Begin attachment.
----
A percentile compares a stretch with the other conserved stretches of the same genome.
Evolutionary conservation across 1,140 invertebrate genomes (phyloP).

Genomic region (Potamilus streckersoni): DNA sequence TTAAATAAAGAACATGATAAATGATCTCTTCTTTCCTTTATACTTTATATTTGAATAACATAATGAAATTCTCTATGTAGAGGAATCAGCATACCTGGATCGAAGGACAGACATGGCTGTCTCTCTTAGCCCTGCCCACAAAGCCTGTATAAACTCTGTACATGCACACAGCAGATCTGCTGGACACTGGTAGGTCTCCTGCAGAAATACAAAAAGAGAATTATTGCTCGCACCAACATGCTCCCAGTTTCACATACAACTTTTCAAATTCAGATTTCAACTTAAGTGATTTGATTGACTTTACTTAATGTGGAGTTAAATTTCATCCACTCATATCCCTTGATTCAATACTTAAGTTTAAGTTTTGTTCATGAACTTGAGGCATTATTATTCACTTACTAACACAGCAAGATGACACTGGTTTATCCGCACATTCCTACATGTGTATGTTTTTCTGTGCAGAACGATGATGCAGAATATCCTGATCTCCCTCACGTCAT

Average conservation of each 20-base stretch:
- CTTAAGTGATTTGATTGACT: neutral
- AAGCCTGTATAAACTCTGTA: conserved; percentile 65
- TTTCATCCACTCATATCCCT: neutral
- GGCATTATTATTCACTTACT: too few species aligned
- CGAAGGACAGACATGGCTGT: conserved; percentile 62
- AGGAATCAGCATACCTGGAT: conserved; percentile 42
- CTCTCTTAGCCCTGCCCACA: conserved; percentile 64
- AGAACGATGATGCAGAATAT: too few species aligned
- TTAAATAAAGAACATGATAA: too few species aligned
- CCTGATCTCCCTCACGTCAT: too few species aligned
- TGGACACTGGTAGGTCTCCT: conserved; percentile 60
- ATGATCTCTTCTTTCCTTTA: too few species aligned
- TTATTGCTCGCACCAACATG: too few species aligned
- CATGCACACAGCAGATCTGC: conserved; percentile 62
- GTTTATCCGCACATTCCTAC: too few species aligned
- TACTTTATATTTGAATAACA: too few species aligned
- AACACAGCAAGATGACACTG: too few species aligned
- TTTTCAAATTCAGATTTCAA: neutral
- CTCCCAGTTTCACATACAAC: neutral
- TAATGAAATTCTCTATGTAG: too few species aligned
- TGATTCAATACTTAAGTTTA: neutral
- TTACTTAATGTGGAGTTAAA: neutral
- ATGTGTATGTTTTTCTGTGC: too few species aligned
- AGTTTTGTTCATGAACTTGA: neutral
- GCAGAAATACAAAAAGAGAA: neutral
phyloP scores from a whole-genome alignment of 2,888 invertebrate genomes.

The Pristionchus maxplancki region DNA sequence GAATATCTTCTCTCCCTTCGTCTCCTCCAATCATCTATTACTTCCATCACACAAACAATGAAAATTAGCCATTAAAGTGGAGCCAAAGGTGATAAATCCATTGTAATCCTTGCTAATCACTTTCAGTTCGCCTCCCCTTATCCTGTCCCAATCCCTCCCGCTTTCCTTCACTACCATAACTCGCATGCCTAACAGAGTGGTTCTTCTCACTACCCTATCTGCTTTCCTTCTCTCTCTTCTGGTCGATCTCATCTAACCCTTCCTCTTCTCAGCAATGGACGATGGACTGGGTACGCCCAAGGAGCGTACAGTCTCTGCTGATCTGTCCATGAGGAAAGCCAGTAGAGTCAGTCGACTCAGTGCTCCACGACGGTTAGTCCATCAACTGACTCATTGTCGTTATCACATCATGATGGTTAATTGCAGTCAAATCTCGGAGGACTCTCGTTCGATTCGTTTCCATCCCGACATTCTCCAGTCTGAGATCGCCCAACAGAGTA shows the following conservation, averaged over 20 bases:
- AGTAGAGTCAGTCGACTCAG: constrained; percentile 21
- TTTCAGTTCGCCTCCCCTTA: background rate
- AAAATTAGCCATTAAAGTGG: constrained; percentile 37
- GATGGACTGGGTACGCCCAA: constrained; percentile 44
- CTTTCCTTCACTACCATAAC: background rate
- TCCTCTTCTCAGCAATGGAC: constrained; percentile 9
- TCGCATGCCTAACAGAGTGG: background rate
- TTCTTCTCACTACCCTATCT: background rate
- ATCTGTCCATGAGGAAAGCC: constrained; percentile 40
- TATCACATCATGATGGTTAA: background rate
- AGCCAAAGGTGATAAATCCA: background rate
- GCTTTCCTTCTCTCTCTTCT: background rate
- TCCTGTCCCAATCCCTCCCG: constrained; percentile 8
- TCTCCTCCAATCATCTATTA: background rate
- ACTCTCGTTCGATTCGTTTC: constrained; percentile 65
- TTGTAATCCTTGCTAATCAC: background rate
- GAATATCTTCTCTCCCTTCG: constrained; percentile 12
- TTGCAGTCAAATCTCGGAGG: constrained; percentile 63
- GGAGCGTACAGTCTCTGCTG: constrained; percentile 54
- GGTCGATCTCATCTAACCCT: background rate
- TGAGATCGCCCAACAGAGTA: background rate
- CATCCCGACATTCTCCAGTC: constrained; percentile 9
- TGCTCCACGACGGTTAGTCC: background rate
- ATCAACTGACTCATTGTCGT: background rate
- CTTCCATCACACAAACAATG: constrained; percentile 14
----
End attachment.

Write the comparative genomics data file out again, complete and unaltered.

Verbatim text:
A percentile compares a stretch with the other conserved stretches of the same genome.
Evolutionary conservation across 1,140 invertebrate genomes (phyloP).

Genomic region (Potamilus streckersoni): DNA sequence TTAAATAAAGAACATGATAAATGATCTCTTCTTTCCTTTATACTTTATATTTGAATAACATAATGAAATTCTCTATGTAGAGGAATCAGCATACCTGGATCGAAGGACAGACATGGCTGTCTCTCTTAGCCCTGCCCACAAAGCCTGTATAAACTCTGTACATGCACACAGCAGATCTGCTGGACACTGGTAGGTCTCCTGCAGAAATACAAAAAGAGAATTATTGCTCGCACCAACATGCTCCCAGTTTCACATACAACTTTTCAAATTCAGATTTCAACTTAAGTGATTTGATTGACTTTACTTAATGTGGAGTTAAATTTCATCCACTCATATCCCTTGATTCAATACTTAAGTTTAAGTTTTGTTCATGAACTTGAGGCATTATTATTCACTTACTAACACAGCAAGATGACACTGGTTTATCCGCACATTCCTACATGTGTATGTTTTTCTGTGCAGAACGATGATGCAGAATATCCTGATCTCCCTCACGTCAT

Average conservation of each 20-base stretch:
- CTTAAGTGATTTGATTGACT: neutral
- AAGCCTGTATAAACTCTGTA: conserved; percentile 65
- TTTCATCCACTCATATCCCT: neutral
- GGCATTATTATTCACTTACT: too few species aligned
- CGAAGGACAGACATGGCTGT: conserved; percentile 62
- AGGAATCAGCATACCTGGAT: conserved; percentile 42
- CTCTCTTAGCCCTGCCCACA: conserved; percentile 64
- AGAACGATGATGCAGAATAT: too few species aligned
- TTAAATAAAGAACATGATAA: too few species aligned
- CCTGATCTCCCTCACGTCAT: too few species aligned
- TGGACACTGGTAGGTCTCCT: conserved; percentile 60
- ATGATCTCTTCTTTCCTTTA: too few species aligned
- TTATTGCTCGCACCAACATG: too few species aligned
- CATGCACACAGCAGATCTGC: conserved; percentile 62
- GTTTATCCGCACATTCCTAC: too few species aligned
- TACTTTATATTTGAATAACA: too few species aligned
- AACACAGCAAGATGACACTG: too few species aligned
- TTTTCAAATTCAGATTTCAA: neutral
- CTCCCAGTTTCACATACAAC: neutral
- TAATGAAATTCTCTATGTAG: too few species aligned
- TGATTCAATACTTAAGTTTA: neutral
- TTACTTAATGTGGAGTTAAA: neutral
- ATGTGTATGTTTTTCTGTGC: too few species aligned
- AGTTTTGTTCATGAACTTGA: neutral
- GCAGAAATACAAAAAGAGAA: neutral
phyloP scores from a whole-genome alignment of 2,888 invertebrate genomes.

The Pristionchus maxplancki region DNA sequence GAATATCTTCTCTCCCTTCGTCTCCTCCAATCATCTATTACTTCCATCACACAAACAATGAAAATTAGCCATTAAAGTGGAGCCAAAGGTGATAAATCCATTGTAATCCTTGCTAATCACTTTCAGTTCGCCTCCCCTTATCCTGTCCCAATCCCTCCCGCTTTCCTTCACTACCATAACTCGCATGCCTAACAGAGTGGTTCTTCTCACTACCCTATCTGCTTTCCTTCTCTCTCTTCTGGTCGATCTCATCTAACCCTTCCTCTTCTCAGCAATGGACGATGGACTGGGTACGCCCAAGGAGCGTACAGTCTCTGCTGATCTGTCCATGAGGAAAGCCAGTAGAGTCAGTCGACTCAGTGCTCCACGACGGTTAGTCCATCAACTGACTCATTGTCGTTATCACATCATGATGGTTAATTGCAGTCAAATCTCGGAGGACTCTCGTTCGATTCGTTTCCATCCCGACATTCTCCAGTCTGAGATCGCCCAACAGAGTA shows the following conservation, averaged over 20 bases:
- AGTAGAGTCAGTCGACTCAG: constrained; percentile 21
- TTTCAGTTCGCCTCCCCTTA: background rate
- AAAATTAGCCATTAAAGTGG: constrained; percentile 37
- GATGGACTGGGTACGCCCAA: constrained; percentile 44
- CTTTCCTTCACTACCATAAC: background rate
- TCCTCTTCTCAGCAATGGAC: constrained; percentile 9
- TCGCATGCCTAACAGAGTGG: background rate
- TTCTTCTCACTACCCTATCT: background rate
- ATCTGTCCATGAGGAAAGCC: constrained; percentile 40
- TATCACATCATGATGGTTAA: background rate
- AGCCAAAGGTGATAAATCCA: background rate
- GCTTTCCTTCTCTCTCTTCT: background rate
- TCCTGTCCCAATCCCTCCCG: constrained; percentile 8
- TCTCCTCCAATCATCTATTA: background rate
- ACTCTCGTTCGATTCGTTTC: constrained; percentile 65
- TTGTAATCCTTGCTAATCAC: background rate
- GAATATCTTCTCTCCCTTCG: constrained; percentile 12
- TTGCAGTCAAATCTCGGAGG: constrained; percentile 63
- GGAGCGTACAGTCTCTGCTG: constrained; percentile 54
- GGTCGATCTCATCTAACCCT: background rate
- TGAGATCGCCCAACAGAGTA: background rate
- CATCCCGACATTCTCCAGTC: constrained; percentile 9
- TGCTCCACGACGGTTAGTCC: background rate
- ATCAACTGACTCATTGTCGT: background rate
- CTTCCATCACACAAACAATG: constrained; percentile 14